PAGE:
Detail, east Portland photo, courtesy Miles Hochstein / Portland Ground.



For old times' sake
The bojack bumper sticker -- only $1.50!

To order, click here.







Excellent tunes -- free! And on your browser right now. Just click on Radio Bojack!






E-mail us here.

About

This page contains a single entry from the blog posted on July 14, 2011 9:46 AM. The previous post in this blog was Liars' budget on Lake O. Foothills boondoggle: $61 million. The next post in this blog is 106 years of history vs. developer money. Many more can be found on the main index page or by looking through the archives.

Archives

Links

Law and Taxation
How Appealing
TaxProf Blog
Mauled Again
Tax Appellate Blog
A Taxing Matter
TaxVox
Tax.com
Josh Marquis
Native America, Discovered and Conquered
The Yin Blog
Ernie the Attorney
Conglomerate
Above the Law
The Volokh Conspiracy
Going Concern
Bag and Baggage
Wealth Strategies Journal
Jim Hamilton's World of Securities Regulation
myCorporateResource.com
World of Work
The Faculty Lounge
Lowering the Bar
OrCon Law

Hap'nin' Guys
Tony Pierce
Parkway Rest Stop
Utterly Boring.com
Along the Gradyent
Dwight Jaynes
Bob Borden
Dingleberry Gazette
The Red Electric
Iced Borscht
Jeremy Blachman
Dean's Rhetorical Flourish
Straight White Guy
HinesSight
Onfocus
Jalpuna
Beerdrinker.org
As Time Goes By
Dave Wagner
Jeff Selis
Alas, a Blog
Scott Hendison
Sansego
The View Through the Windshield
Appliance Blog
The Bleat

Hap'nin' Gals
My Whim is Law
Lelo in Nopo
Attorney at Large
Linda Kruschke
The Non-Consumer Advocate
10 Steps to Finding Your Happy Place
A Pig of Success
Attorney at Large
Margaret and Helen
Kimberlee Jaynes
Cornelia Seigneur
Mireio
And Sew It Goes
Mile 73
Rainy Day Thoughts
That Black Girl
Posie Gets Cozy
{AE}
Cat Eyes
Rhi in Pink
Althouse
GirlHacker
Ragwaters, Bitters, and Blue Ruin
Frytopia
Rose City Journal
Type Like the Wind

Portland and Oregon
Isaac Laquedem
StumptownBlogger
Rantings of a [Censored] Bus Driver
Jeff Mapes
Vintage Portland
The Portlander
South Waterfront
Amanda Fritz
O City Hall Reporters
Guilty Carnivore
Old Town by Larry Norton
The Alaunt
Bend Blogs
Lost Oregon
Cafe Unknown
Tin Zeroes
David's Oregon Picayune
Mark Nelsen's Weather Blog
Travel Oregon Blog
Portland Daily Photo
Portland Building Ads
Portland Food and Drink.com
Dave Knows Portland
Idaho's Portugal
Alameda Old House History
MLK in Motion
LoveSalem

Retired from Blogging
Various Observations...
The Daily E-Mail
Saving James
Portland Freelancer
Furious Nads (b!X)
Izzle Pfaff
The Grich
Kevin Allman
AboutItAll - Oregon
Lost in the Details
Worldwide Pablo
Tales from the Stump
Whitman Boys
Misterblue
Two Pennies
This Stony Planet
1221 SW 4th
Twisty
I am a Fish
Here Today
What If...?
Superinky Fixations
Pinktalk
Mellow-Drama
The Rural Bus Route
Another Blogger
Mikeyman's Computer Treehouse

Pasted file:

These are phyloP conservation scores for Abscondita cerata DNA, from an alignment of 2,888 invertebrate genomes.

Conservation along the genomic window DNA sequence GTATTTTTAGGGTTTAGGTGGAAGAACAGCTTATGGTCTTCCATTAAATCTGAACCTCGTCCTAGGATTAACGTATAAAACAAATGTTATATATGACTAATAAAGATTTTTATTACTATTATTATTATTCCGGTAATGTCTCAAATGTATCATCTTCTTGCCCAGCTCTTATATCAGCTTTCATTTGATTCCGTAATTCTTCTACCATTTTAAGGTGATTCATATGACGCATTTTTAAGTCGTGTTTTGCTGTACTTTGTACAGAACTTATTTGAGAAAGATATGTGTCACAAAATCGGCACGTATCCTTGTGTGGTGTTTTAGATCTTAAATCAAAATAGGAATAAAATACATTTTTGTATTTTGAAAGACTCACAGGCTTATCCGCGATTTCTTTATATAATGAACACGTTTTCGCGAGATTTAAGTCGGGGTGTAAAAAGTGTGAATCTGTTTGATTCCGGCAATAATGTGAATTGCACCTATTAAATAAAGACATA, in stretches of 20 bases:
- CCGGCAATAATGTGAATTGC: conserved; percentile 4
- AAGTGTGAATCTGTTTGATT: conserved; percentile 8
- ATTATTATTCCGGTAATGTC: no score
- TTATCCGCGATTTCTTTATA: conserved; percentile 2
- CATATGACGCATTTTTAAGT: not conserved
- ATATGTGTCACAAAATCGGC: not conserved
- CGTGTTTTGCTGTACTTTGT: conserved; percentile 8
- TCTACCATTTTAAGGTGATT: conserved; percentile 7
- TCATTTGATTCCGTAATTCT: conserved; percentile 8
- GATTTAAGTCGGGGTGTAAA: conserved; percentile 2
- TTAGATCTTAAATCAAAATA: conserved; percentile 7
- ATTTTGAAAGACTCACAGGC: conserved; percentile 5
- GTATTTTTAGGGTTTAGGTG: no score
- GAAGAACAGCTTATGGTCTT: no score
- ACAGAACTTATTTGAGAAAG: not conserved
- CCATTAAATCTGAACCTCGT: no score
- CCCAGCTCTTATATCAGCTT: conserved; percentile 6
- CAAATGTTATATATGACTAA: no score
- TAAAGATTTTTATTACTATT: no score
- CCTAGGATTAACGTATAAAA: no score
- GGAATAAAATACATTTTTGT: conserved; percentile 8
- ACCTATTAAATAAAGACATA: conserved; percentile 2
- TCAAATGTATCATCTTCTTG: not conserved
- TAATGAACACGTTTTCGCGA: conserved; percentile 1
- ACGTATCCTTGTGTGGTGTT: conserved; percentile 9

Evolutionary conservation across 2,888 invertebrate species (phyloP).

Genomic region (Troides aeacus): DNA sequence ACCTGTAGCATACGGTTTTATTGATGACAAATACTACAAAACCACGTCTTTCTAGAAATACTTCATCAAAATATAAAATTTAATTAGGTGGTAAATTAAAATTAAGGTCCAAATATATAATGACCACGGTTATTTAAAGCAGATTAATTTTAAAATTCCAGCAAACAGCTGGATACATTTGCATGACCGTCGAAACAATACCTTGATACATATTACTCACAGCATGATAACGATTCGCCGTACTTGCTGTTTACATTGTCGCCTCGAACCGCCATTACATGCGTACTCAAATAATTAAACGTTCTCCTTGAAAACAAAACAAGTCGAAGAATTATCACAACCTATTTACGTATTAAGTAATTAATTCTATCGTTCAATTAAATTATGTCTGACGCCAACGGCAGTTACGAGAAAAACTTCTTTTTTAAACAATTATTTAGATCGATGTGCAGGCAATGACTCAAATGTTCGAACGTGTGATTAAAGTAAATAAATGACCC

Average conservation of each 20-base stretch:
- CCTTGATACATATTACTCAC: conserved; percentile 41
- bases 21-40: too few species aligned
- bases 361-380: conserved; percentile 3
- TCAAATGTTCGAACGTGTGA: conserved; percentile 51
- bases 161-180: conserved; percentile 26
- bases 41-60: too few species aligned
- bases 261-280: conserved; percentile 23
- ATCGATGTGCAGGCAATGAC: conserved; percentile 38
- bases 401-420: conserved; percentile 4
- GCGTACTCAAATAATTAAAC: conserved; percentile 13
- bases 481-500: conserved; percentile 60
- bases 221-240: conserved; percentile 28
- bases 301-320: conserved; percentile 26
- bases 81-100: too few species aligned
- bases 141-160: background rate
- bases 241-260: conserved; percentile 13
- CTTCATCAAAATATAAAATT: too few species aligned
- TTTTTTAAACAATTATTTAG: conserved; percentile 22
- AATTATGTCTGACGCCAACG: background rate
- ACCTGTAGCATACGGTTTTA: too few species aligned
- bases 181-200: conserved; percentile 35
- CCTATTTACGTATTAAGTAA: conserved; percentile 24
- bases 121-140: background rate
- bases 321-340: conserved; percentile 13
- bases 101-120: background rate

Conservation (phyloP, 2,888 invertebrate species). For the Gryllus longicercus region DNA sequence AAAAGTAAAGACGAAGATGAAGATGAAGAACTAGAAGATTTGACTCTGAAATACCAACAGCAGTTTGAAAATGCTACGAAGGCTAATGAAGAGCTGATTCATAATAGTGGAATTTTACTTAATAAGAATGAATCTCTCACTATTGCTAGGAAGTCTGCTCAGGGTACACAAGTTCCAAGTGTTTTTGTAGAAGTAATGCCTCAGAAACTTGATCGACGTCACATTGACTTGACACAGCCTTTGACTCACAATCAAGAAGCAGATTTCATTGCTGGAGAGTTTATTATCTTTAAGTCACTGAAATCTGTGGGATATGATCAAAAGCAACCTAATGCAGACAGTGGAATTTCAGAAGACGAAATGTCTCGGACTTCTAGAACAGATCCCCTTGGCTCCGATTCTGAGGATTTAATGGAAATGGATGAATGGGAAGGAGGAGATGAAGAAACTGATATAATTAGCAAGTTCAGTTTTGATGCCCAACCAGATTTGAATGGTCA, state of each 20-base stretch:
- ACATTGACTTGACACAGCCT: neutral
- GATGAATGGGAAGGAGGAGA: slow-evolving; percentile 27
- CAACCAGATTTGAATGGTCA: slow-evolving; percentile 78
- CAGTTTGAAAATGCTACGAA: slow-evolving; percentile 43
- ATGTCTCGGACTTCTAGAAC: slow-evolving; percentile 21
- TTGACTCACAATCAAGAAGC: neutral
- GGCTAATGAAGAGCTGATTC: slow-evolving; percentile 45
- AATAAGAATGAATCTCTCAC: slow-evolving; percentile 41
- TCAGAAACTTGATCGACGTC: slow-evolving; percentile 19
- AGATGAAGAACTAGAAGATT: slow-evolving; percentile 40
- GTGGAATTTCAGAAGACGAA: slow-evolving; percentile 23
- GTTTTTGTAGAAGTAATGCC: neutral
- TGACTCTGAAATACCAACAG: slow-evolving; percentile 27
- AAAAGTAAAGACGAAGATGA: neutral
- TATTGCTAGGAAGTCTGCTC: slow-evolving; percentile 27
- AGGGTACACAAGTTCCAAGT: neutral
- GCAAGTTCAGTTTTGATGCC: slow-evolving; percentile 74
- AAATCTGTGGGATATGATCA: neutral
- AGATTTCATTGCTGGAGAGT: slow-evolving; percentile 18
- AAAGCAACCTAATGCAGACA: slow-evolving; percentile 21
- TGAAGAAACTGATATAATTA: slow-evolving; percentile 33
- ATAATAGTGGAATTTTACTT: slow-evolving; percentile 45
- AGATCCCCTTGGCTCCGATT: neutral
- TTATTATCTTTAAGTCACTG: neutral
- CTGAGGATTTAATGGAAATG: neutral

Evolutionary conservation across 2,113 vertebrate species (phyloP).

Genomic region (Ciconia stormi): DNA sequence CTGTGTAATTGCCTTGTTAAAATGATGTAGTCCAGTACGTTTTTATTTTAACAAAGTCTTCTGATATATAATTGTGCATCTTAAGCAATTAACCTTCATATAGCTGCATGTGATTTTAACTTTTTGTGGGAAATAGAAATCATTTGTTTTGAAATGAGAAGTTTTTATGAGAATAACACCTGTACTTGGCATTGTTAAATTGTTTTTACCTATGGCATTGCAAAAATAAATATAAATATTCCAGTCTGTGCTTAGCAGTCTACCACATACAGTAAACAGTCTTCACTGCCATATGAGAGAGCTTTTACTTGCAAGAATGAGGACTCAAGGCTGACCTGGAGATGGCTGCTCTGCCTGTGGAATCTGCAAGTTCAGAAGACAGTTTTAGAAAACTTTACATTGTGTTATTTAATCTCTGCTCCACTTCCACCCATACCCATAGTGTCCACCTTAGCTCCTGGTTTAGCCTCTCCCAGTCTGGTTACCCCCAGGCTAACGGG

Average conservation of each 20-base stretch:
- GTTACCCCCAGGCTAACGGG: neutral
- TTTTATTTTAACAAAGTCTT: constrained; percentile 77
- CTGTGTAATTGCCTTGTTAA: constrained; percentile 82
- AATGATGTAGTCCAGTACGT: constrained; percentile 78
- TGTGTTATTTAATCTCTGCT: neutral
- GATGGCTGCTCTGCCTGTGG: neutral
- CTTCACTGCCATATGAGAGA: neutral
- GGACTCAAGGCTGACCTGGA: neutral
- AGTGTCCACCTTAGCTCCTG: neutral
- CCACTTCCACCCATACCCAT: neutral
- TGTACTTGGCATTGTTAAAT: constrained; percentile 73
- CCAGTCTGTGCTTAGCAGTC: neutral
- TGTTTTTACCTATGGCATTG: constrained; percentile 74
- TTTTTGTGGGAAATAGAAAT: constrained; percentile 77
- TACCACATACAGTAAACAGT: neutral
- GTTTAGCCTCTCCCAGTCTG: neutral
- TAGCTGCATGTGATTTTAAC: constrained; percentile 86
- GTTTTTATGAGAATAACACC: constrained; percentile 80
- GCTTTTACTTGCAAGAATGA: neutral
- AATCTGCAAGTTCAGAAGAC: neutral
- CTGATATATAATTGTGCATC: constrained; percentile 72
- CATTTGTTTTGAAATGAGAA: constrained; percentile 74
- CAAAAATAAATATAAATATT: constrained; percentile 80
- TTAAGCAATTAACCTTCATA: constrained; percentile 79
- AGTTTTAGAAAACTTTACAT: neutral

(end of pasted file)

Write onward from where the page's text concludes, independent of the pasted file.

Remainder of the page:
Rosenblog
Portland Housing Blog

Wonderfully Wacky
Dave Barry
Borowitz Report
Blort
Stuff White People Like
Worst of the Web

Valuable Time-Wasters
My Gallery of Jacks
Litterbox, On the Prowl
Litterbox, Bag of Bones
Litterbox, Scratch
Maukie
Ride That Donkey
Singin' Horses
Rally Monkey
Simon Swears
Strong Bad's E-mail

Oregon News
KGW-TV
The Oregonian
Portland Tribune
KOIN
Willamette Week
KATU
The Sentinel
Southeast Examiner
Northwest Examiner
Sellwood Bee
Mid-County Memo
Vancouver Voice
Eugene Register-Guard
OPB
Topix.net - Portland
Salem Statesman-Journal
Oregon Capitol News
Portland Business Journal
Daily Journal of Commerce
Oregon Business
KPTV
Portland Info Net
McMinnville News Register
Lake Oswego Review
The Daily Astorian
Bend Bulletin
Corvallis Gazette-Times
Roseburg News-Review
Medford Mail-Tribune
Ashland Daily Tidings
Newport News-Times
Albany Democrat-Herald
The Eugene Weekly
Portland IndyMedia
The Columbian

Music-Related
The Beatles
Bruce Springsteen
Seal
Sting
Joni Mitchell
Ella Fitzgerald
Steve Earle
Joe Ely
Stevie Wonder
Lou Rawls

E-mail, Feeds, 'n' Stuff

Thursday, July 14, 2011

The miracle of life

Yesterday we posted a link to this article in the Oregonian, about the news that the future Barbur Boulevard MAX line is now supposed to have a tunnel linking it to OHSU. Our breath was taken away by the sheer stupidity of it, but our friend Bill McDonald read carefully and thoughtfully. And he left a comment that is so perceptive that it deserves a post of its own. Indeed, it deserves a whole blog of its own. And so here it is:

Behold. This is the definitive "birth of a project" Oregonian article of all time. If Portland lasts 1,000 years, you will not see it done any better. This is like looking back at the primordial ooze of bureaucracy and witnessing the beginnings of life. The article doesn't just report on something -- it actually serves as an incubator, or a petri dish, while the new life form begins to grow.